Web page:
XLXXI. LACTANTIUS, De Mort.Pers.48.
The Edict of Milan
Cum feliciter tam ego Constantinus Augustus, quam etiam ego Licinius Augustus apud Mediolanum convenissemus, atque universa, quae ad commoda et securitatem publicam pertinerent, in tractatu haberemus, haec inter caetera quae videbamus pluribus hominibus profutura, vel in primis ordinanda esse credidimus, quibus divinitatis reverentia continebatur, ut daremus et Christianis et omnibus liberam potestatem sequendi religionem, quam quisque voluisset, quo quidquid divinitatis in sede coelesti nobis atque omnibus, qui sub potestate nostra sunt con-stituti, placatum ac propitium possit existere. Itaque hoc consilium salubri ac rectissima ratione ineundum esse credidimus, ut nulli omnino facultatem abnegandam putaremus, qui vel observationi Christianorum, vel ei religioni mentem suam dederet, quam ipse sibi aptissimam esse sentiret; ut possit nobis summa divinitas, cuius religioni liberis mentibus obsequimur, in omnibus solitum favorem suum benevolentiamque praestare. Quare scire dicationem tuam convenit, placuisse nobis, ut amotis omnibus omnino conditionibus, quae prius scriptis ad officium tuum datis super Christianorum nomine videbantur, nunc libere ac simpliciter unusquisque eorum, qui eandem observandae religioni Christianorum gerunt voluntatem, citra ullam inquietudinem ac molestiam sui id ipsum observare contendant. Quae sollicitudini tuae plenissime significanda esse credidimus, quo scires, nos liberam atque absolutam colendae religionis suae facultatem iisdem Christianis dedisse. Quod cum iisdem a nobis indultum esse pervideas, intelligit dicatio tua, etiam aliis religionis suae vel observantiae potestatem similiter apertam et liberam pro quiete temporis nostri esse concessam, ao ut in colendo, quod quisque delegerit, habeat liberam facultatem, quod nobis placuit, ut neque cuiquam honori, neque cuiquam religioni aliquid a nobis detractum videatur. Atque hoc insuper in persona Christianorum statuendum esse censuimus, quod si eadem loca, ad quae antea convenire consuerant, de quibus etiam datis ad officium tuum litteris certa antehac forma fuerat comprehensa, priore tempore aliqui vel a fisco nostro, vel ab alio quocunque videntur esse mercati, eadem Christianis sine pecunia et sine ulla pretii petitione, postposita omni frustratione atque ambiguitate, restituantur. Qui etiam dono fuerunt consecuti, eadem similiter iisdem Christianis quantocius reddant. Et iam vel hi qui emerunt, vel qui dono fuerunt consecuti, si petiverint de nostra benevolentia aliquid, vicarium postulent, quo et ipsis per nostram clementiam consulatur. Quae omnia corpori Christianorum protinus per intercessionem tuam ac sine mora tradi oportebit. Et quoniam iidem Christiani non ea loca tantum, ad quae convenire consuerunt, sed alia etiam habuisse noscuntur, ad ius corporis eorum, id est ecclesiarum, non hominum singulorum, pertinentia; ea omnia lege, qua superius comprehendimus; citra ullam prorsus ambiguitatem, vel controversiam iisdem Christianis, id est, corpori et conventiculis eorum reddi iubebis: supra dicta scilicet ratione servata, ut ii, qui eadem sine pretio, sicut diximus, restituant, indemnitatem de nostra benevolentia sperent. In quibus omnibus supra dicto corpori Christianorum intercessionem tuam efficacissimam exhibere debebis, ut praeceptum nostrum quantocius compleatur; quo etiam in hoc per clementiam nostram quieti publicae consulatur. Hactenus fiet, ut sicut superius comprehensum est, divinus iuxta nos favor, quem in tantis sumus rebus experti, per omne tempus prospere successibus nostris cum beatitudine publica perseveret. Ut autem huius sanctionis et benevolentiae nostrae forma ad omnium possit pervenire notitiam, prolata programmate tuo haec scripta et ubique proponere, et ad omnium scientiam te perferre conveniet, ut huius benevolentiae nostrae sanctio latere non possit.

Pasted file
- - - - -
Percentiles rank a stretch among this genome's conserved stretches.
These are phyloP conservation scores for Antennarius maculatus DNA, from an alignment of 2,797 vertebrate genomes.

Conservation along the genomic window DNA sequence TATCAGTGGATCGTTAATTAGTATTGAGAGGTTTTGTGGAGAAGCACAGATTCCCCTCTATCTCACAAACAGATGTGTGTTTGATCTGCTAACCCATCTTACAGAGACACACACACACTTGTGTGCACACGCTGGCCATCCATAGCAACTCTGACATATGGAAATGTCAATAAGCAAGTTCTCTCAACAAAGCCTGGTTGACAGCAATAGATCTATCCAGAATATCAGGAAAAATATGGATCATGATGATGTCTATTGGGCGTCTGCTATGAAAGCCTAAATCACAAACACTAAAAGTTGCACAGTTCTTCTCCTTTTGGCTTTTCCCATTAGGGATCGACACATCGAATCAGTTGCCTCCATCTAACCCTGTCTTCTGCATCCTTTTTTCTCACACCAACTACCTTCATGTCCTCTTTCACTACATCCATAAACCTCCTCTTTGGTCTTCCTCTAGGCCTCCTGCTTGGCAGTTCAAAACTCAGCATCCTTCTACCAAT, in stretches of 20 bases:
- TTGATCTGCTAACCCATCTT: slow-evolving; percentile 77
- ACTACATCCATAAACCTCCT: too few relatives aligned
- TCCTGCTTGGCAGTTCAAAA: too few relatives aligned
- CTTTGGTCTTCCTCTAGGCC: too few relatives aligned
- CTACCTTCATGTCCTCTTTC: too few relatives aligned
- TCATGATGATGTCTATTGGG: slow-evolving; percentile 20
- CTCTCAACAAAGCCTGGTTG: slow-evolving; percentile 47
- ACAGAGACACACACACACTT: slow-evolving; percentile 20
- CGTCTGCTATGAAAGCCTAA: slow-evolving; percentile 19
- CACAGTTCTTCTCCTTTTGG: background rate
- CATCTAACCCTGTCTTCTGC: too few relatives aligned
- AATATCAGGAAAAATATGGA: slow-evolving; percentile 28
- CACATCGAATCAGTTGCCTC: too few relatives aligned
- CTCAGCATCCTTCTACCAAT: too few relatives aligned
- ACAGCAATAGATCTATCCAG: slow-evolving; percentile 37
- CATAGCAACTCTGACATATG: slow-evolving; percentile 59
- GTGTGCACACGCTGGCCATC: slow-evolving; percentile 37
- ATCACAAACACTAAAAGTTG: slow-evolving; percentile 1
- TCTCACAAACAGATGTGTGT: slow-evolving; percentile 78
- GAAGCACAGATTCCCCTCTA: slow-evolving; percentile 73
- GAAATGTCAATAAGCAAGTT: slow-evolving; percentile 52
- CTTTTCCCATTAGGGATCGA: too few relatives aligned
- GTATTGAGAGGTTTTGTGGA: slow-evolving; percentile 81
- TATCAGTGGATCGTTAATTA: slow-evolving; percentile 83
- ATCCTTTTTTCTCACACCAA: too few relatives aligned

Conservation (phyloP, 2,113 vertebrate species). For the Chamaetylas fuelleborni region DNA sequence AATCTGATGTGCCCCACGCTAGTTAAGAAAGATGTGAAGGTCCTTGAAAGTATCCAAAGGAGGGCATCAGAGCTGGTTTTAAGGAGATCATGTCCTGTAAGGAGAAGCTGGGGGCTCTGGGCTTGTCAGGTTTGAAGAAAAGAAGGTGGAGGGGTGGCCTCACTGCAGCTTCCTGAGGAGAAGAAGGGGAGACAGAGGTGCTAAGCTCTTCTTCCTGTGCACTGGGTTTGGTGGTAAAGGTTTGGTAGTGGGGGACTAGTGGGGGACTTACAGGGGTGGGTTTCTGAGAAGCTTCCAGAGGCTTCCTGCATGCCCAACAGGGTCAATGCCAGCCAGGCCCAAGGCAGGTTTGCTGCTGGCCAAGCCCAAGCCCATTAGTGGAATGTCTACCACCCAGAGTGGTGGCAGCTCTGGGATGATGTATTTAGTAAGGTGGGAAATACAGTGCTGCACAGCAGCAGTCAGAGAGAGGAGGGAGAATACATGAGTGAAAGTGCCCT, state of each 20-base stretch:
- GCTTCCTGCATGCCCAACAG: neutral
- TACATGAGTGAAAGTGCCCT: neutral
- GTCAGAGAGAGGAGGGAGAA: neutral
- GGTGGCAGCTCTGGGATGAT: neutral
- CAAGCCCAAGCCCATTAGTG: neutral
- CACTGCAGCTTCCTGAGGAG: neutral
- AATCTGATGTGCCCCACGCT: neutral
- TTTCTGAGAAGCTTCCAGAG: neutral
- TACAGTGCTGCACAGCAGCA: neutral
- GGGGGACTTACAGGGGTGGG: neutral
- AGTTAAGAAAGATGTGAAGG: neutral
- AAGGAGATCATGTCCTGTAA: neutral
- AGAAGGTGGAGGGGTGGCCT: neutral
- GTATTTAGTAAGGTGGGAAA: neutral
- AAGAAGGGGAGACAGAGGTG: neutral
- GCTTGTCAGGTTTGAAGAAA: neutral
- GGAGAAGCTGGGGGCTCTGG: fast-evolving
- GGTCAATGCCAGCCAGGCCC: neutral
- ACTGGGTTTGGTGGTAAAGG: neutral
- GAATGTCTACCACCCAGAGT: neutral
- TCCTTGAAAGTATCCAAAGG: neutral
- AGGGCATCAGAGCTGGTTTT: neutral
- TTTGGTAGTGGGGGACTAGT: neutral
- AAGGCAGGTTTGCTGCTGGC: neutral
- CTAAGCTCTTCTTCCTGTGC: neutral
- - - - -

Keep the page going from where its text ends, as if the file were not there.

When we, Constantine Augustus and Licinius Augustus, had happily met together at Milan, and were holding consideration of all things which concern the advantage and security of the State, we thought that amongst other things which seemed likely to profit men generally, we ought in the very first place to set in order the conditions of the reverence paid to the Divinity, by giving to the Christians and all others full authority to follow whatever worship any man has chosen; whereby whatsoever Divinity dwells in heaven may be benevolent and propitious to us, and to all who are placed under our authority. Therefore we thought it good with sound counsel and very right reason to lay down this law, that no man whatever should be refused any legal facility, who has given up his mind either to the observance of Christianity, or to the worship which he personally feels best suited to himself; to the end that the supreme Divinity, whose worship we freely follow, may continue in all things to grant us his wonted favour and goodwill. Wherefore your Devotion should know that it is our pleasure to abolish all conditions whatever which appeared in former charters directed to your office about the Christians, that every one of those who have a common wish to observe the Christian worship may now freely and unconditionally endeavour to observe the same without any annoyance or disquiet. These things we thought good to signify in the fullest manner to your Carefulness, that you might know that we have given freely and unreservedly to the said Christians authority to practise their worship. And when you perceive that we have made this grant to the said Christians, your Devotion understands that to others also freedom for their own worship and observance is likewise left open and freely granted, as befits the quiet of our times, that every man may have freedom in the practice of whatever worship he has chosen, for it is not our will that aught be diminished from the honour of any worship. Moreover in regard to the Christians we have thought fit to ordain this also, that if any appear to have bought, whether from our exchequer or from any others, the places at which they were used formerly to assemble, concerning which definite orders have been given before now, and that by letters issued to your office – that the same be restored to the Christians, setting aside all delay and doubtfulness, without any payment or demand of price. Those also who have obtained them by gift shall restore them in like manner without delay to the said Christians ; and those moreover who have bought them, as well as those who have obtained them by gift, if they request anything of our benevolence, they shall apply to the Vicarius, that order may be taken for them too by our Clemency. All these things must be delivered over at once and without delay by your intervention to the corporation of the Christians. And since the said Christians are known to have possessed, not those places only whereto they were used to assemble, but others also belonging to their corporation, namely the churches, and not to individuals, we comprise them all under the above law, so that you will order them to be restored without any doubtfulness or dispute to the said Christians, that is to their corporation and assemblies; provided always as aforesaid, that those who restore them without price, as we said, shall expect a compensation from our benevolence. In all these things you must give the aforesaid Christians your most effective intervention, that our command may be fulfilled as soon as may be, and that in this matter, as well as others, order may be taken by our Clemency for the public quiet. So far we will ensure that, as is already said, the Divine favour which we have already experienced in so many affairs shall continue for all time to give us prosperity and successes, together with happiness for the State. But that it may be possible for this command of our benevolence to come to the knowledge of all men, it will be your duty by a proclamation of your own to publish everywhere and bring to the notice of all men this present document when it reaches you, that the command of this our benevolence may not be hidden.